Al-Gomhuria journalist Hamed El-Barbary has been detained after surviving a Monday shooting at an army checkpoint in Beheira governorate that left Al-Ahram journalist Tamer Abdel-Raouf dead.
Prosecutors in Damanhour, Beheira ordered El-Barbary, who was injured in the crash, held for four days pending an investigation of possession of a sawed-off shotgun and shotgun cartridges according to state-run Al-Ahram.
An official statement on the army’s Facebook page said army forces opened fire on the car, which was travelling at high speed and ignored calls to stop as well as warning shots, after it approached a checkpoint past curfew. Driver Abdel-Raouf was shot dead, and the car crashed into a lamppost. The army said that the shots were not meant to kill the passengers, but rather to stop the vehicle.
The army’s statement runs counter to El-Barbary’s account of the incident, given in a video uploaded to YouTube on Tuesday. El-Baraby said the journalists were returning from an interview with the Beheira governor when they approached the checkpoint. The army motioned them to turn around, and they complied. At this point the army opened fire on the vehicle driving away from the checkpoint, shooting Abdel-Raouf in the head, said El-Baraby. He denied there were any calls to stop or warning shots.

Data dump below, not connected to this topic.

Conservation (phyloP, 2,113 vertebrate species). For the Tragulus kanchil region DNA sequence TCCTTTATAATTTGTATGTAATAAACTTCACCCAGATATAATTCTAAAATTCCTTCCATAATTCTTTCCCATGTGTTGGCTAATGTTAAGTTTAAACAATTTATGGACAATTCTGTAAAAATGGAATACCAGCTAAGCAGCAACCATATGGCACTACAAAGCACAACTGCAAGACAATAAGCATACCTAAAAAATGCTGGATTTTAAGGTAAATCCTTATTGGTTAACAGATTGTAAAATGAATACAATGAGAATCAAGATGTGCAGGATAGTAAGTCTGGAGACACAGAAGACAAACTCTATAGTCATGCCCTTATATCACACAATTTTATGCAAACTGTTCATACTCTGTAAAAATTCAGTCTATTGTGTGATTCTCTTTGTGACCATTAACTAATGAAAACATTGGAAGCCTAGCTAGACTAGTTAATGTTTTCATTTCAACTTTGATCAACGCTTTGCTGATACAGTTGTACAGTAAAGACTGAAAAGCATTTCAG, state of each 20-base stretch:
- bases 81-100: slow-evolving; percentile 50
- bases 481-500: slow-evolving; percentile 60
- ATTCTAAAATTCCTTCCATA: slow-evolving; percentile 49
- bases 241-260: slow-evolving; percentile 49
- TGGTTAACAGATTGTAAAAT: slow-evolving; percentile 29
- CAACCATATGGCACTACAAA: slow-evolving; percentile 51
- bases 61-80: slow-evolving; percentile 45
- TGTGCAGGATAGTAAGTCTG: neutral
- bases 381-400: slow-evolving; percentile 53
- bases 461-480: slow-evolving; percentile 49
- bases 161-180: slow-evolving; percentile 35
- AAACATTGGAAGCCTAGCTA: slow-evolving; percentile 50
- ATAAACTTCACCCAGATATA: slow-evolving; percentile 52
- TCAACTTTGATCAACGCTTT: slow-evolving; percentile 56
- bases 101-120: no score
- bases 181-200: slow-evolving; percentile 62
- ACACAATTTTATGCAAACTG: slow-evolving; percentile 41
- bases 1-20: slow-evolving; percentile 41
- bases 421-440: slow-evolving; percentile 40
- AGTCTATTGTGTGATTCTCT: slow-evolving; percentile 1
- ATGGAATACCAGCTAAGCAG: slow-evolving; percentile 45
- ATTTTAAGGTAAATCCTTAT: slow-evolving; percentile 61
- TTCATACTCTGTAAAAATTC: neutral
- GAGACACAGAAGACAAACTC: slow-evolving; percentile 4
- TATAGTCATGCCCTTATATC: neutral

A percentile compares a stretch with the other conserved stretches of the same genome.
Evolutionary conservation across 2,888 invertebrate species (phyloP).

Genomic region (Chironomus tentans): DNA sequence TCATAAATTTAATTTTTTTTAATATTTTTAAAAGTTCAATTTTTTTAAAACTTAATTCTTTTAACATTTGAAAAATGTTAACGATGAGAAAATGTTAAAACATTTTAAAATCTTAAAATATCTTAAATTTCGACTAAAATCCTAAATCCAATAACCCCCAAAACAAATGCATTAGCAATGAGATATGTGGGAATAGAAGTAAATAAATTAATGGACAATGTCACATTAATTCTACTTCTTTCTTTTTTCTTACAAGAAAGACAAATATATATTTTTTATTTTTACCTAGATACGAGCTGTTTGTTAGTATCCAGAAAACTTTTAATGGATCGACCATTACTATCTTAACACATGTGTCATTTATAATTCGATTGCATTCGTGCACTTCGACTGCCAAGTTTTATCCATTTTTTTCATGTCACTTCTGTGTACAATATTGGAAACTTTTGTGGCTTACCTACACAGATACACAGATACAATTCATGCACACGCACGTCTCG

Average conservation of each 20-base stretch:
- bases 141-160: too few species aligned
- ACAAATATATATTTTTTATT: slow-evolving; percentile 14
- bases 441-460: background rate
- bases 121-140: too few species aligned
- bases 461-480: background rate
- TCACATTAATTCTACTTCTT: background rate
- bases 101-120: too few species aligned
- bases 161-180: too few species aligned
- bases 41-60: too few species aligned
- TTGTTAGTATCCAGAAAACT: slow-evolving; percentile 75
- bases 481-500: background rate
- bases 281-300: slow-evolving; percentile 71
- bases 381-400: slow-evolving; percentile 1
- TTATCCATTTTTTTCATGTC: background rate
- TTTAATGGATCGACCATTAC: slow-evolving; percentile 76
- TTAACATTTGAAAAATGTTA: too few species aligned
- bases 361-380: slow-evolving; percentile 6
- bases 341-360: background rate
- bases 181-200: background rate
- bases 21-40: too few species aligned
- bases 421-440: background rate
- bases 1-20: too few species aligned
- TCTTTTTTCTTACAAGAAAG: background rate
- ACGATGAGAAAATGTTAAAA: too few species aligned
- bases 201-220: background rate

According to El-Baraby, the incident took place at 6pm, an hour before the 7pm curfew. The army claims that the vehicle was breaking curfew, but did not indicate a specific time.
Abdel-Raouf and El-Barbary were taken to Damanhour General Hospital where Abdel-Raouf was pronounced dead and El-Barbary was treated for injuries he sustained during the crash.
A 7pm to 6am curfew was imposed in Egypt when interim president Adly Mansour declared a state of emergency on 14 August after 100’s were killed in violent clashes. Journalists are officially exempt from the curfew.